• Freshly-ground black pepper, to taste
  • 2 cups water
  • 1 cup uncooked long-grain white rice
  • Garnish: chopped fresh parsley

Instructions

  • Preheat oven to 350°F.
  • In a 12-inch cast iron skillet (or other oven-proof skillet), heat oil over medium-high heat. Add the sausage rounds and cook until browned, about 5 minutes. Use a slotted spoon to transfer the sausage to a plate, leaving the drippings in the pan.
    Browning smoked sausage in a cast iron skillet.
  • Melt butter in the same skillet over medium-high heat. Add onion, celery, and bell pepper and cook, stirring, until the vegetables soften, 3 to 4 minutes. Add the garlic and cook, stirring constantly, until fragrant, about 30 seconds. Stir in the tomato paste, kosher salt, sugar, and pepper. Cook for 1 more minute.
    Adding the holy trinity of vegetables to a cast iron skillet.
  • Add the sausage back to the skillet, along with the water and rice. Bring to a simmer, then reduce the heat to low. Cook, uncovered, stirring occasionally, until the liquid has reduced slightly, about 7-9 minutes. Use a wooden spoon to scrape up any browned bits from the bottom of the skillet as you stir.
    Pouring water into a cast iron skillet.
  • If you’re not using an oven-proof skillet, transfer the mixture to a greased 2-3-quart baking dish. Cover the skillet (or baking dish) and bake until the rice is tender, about 30-40 minutes, stirring after the first 15 minutes. Fluff the rice, garnish with fresh parsley, and serve.
    Gold serving utensils in a skillet of smoked sausage and rice.

Notes

  • Use a cast iron skillet or Dutch oven, which conducts the heat evenly and helps to prevent scorching on the bottom of the pan. If you don’t have an oven-safe large skillet, you can transfer the mixture to a greased 2-3 -quart baking dish before it goes into the oven.
  • Do not substitute with other varieties of rice (such as instant rice or brown rice), since different varieties will require different amounts of liquid and different cooking times.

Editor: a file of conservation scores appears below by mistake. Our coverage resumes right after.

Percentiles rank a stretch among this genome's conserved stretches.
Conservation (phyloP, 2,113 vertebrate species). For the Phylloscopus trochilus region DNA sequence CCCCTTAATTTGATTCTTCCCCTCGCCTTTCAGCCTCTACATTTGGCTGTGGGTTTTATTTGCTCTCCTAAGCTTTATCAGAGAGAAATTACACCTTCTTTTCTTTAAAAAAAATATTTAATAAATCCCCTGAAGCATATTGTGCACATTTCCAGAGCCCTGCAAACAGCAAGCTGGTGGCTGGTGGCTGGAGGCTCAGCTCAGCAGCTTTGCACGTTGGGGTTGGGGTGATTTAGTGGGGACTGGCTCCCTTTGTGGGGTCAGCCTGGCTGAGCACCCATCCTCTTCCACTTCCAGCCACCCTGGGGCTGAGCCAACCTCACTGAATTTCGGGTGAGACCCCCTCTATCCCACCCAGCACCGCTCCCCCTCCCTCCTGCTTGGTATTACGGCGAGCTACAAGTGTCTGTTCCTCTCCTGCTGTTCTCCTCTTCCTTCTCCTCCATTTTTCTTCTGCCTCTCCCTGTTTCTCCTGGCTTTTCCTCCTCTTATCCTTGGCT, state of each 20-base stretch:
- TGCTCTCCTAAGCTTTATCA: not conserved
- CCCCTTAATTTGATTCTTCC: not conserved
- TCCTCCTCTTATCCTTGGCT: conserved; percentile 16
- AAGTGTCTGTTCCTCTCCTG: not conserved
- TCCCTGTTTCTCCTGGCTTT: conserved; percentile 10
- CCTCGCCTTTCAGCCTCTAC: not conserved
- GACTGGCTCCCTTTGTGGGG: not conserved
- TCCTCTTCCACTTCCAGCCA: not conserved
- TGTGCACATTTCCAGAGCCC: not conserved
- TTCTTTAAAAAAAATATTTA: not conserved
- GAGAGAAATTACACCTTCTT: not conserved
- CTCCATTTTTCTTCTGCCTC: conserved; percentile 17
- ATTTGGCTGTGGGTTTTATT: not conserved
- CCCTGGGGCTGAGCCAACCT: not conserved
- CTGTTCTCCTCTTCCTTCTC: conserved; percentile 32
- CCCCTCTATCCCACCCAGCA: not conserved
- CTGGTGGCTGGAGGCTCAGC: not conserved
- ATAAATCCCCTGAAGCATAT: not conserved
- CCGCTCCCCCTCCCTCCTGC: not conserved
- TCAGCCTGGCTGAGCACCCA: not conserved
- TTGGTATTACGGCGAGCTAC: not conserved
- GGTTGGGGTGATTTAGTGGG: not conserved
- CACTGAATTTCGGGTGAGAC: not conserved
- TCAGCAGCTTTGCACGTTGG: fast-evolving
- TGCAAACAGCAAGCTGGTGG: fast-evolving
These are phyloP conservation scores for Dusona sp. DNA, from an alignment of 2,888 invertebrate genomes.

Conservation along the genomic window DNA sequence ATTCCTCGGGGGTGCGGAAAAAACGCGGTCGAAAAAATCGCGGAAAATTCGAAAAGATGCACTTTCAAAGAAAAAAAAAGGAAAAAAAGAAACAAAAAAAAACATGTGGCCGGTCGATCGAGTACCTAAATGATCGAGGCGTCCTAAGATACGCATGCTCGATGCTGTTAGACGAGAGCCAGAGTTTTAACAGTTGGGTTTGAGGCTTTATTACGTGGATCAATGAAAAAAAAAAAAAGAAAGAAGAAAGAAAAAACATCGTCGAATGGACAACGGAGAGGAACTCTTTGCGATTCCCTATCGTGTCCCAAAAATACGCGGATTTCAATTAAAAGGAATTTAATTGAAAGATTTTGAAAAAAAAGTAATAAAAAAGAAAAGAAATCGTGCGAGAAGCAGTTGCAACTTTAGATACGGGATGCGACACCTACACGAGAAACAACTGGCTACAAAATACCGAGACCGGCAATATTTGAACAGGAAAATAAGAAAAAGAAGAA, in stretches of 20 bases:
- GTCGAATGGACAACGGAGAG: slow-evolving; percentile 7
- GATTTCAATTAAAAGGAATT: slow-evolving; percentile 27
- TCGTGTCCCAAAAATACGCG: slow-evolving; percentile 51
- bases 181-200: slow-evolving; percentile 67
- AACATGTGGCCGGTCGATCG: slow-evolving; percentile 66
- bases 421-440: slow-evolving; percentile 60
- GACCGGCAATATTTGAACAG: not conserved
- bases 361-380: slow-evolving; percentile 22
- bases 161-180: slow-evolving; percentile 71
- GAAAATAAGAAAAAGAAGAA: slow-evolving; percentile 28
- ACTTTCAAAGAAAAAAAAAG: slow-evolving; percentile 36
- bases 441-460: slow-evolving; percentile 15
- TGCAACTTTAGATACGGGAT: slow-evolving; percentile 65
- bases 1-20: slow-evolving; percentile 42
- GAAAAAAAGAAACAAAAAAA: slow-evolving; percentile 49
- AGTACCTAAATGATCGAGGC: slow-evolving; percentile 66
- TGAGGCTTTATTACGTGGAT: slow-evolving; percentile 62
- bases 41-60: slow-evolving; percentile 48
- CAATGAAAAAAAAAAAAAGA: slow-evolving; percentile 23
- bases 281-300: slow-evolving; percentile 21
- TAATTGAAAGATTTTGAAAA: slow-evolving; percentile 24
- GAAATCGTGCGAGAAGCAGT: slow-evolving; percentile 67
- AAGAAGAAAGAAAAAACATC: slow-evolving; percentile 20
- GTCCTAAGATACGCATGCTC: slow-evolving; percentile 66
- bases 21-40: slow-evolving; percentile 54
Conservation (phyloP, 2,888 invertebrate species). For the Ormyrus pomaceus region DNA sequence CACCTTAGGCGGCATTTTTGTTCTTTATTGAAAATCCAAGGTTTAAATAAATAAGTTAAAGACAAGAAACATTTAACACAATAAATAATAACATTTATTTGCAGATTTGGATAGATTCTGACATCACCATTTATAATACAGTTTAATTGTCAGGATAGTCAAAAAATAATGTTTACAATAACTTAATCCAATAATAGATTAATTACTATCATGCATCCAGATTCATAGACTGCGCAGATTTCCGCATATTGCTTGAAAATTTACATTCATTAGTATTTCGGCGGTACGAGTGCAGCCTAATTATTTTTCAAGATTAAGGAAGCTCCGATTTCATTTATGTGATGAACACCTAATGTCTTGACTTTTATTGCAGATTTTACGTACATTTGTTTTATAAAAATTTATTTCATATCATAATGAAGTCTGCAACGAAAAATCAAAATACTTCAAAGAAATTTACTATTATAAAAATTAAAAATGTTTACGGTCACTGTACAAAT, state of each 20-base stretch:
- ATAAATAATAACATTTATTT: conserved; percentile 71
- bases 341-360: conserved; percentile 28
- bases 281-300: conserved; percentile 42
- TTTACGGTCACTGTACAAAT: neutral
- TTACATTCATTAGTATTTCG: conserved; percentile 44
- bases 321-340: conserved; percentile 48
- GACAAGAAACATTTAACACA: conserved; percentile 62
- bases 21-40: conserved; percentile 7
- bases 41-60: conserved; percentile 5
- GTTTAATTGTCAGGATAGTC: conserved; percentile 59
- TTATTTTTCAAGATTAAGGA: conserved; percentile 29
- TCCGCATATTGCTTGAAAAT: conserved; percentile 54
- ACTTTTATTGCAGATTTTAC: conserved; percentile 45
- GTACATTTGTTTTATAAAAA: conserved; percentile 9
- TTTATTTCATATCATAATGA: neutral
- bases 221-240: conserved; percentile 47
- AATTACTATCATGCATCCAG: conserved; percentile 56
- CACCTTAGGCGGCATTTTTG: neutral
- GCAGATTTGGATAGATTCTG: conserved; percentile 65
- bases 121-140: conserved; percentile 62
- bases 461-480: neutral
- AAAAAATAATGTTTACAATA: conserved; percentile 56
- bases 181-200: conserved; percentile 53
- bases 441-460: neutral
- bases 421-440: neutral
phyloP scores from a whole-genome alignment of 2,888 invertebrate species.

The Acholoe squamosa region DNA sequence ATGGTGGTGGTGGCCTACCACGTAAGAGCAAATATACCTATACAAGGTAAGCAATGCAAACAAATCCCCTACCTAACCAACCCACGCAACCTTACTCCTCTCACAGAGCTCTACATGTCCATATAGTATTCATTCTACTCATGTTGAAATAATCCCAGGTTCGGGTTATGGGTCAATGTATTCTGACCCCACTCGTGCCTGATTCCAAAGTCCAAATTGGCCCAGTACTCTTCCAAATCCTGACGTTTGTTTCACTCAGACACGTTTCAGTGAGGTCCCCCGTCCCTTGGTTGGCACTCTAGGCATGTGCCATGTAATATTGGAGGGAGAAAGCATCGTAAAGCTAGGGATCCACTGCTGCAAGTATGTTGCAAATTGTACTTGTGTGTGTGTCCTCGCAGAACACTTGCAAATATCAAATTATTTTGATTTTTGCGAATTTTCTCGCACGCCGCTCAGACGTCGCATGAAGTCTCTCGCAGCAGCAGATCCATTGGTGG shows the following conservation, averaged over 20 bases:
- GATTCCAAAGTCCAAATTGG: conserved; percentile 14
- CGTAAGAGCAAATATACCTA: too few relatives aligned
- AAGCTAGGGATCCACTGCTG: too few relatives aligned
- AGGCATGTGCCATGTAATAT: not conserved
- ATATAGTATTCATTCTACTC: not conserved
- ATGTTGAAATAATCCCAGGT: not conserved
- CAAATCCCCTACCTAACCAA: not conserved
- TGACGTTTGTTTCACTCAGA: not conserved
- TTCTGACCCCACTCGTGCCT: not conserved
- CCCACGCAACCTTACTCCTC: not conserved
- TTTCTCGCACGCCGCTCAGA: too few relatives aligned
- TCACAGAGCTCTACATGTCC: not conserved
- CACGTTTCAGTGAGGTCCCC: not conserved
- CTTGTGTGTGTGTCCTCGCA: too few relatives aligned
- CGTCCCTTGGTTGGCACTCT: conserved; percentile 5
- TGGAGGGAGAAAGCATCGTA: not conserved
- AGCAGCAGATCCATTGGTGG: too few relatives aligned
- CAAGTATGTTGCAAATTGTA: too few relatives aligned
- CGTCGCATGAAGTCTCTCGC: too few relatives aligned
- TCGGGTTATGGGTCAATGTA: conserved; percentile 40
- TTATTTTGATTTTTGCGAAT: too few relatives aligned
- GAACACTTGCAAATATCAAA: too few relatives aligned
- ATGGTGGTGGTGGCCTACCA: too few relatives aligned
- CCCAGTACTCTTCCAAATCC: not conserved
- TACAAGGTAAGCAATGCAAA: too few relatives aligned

• The cooking time will vary depending on your individual oven and on the type of skillet or pan that you use. You’ll know it’s done when the rice is tender. Do not overcook the rice or it will become mushy.
  • Keep a close eye on the rice. If the rice absorbs all of the liquid before it’s tender, add a little bit more water to the pan, fluff with a fork, cover, and return to the oven for an extra 5-10 minutes.
  • Simmer before baking. I learned this tip from Southern Living, and it works really well! By simmering the rice, vegetables, and cooking liquids in a skillet on the stovetop (to reduce the liquid) before finishing it in the oven, you’ll get separate yet tender and fluffy grains. Sometimes baked rice can have a mushy, gummy texture — but not here!
  • Cover the rice tightly in the oven. Otherwise, steam will escape during the cooking process and the rice will not cook properly.
  • Stir regularly. Even when the rice is in the oven, use a fork to fluff and stir the dish every 15 minutes or so. This will keep the grains fluffy and separate and will help the rice cook evenly.
  • Garnish each serving with fresh herbs (such as parsley, thyme, or rosemary) or a squeeze of fresh lemon juice to brighten up the dish.

Nutrition

Serving: 1/4 of the recipeCalories: 331kcalCarbohydrates: 51gProtein: 6gFat: 12gSaturated Fat: 7gPolyunsaturated Fat: 1gMonounsaturated Fat: 3gTrans Fat: 0.5gCholesterol: 31mgSodium: 1321mgPotassium: 583mgFiber: 3gSugar: 9gVitamin A: 1061IUVitamin C: 13mgCalcium: 51mgIron: 2mg
Keyword: easy smoked sausage and rice recipes, sausage jambalaya, sausage jambalaya recipe, smoked sausage and rice
Course: Dinner
Cuisine: American, Southern
Author: Blair Lonergan
blair

Hey, I’m Blair!

Welcome to my farmhouse kitchen in the foothills of Virginia’s Blue Ridge Mountains. Inspired by local traditions and seasonal fare, you’ll find plenty of easy, comforting recipes that bring your family together around the table. It’s down-home, country-style cooking!

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Comments

  1. Marion McClung says:

    Looks delicious!

    1. Blair Lonergan says:

      Thanks!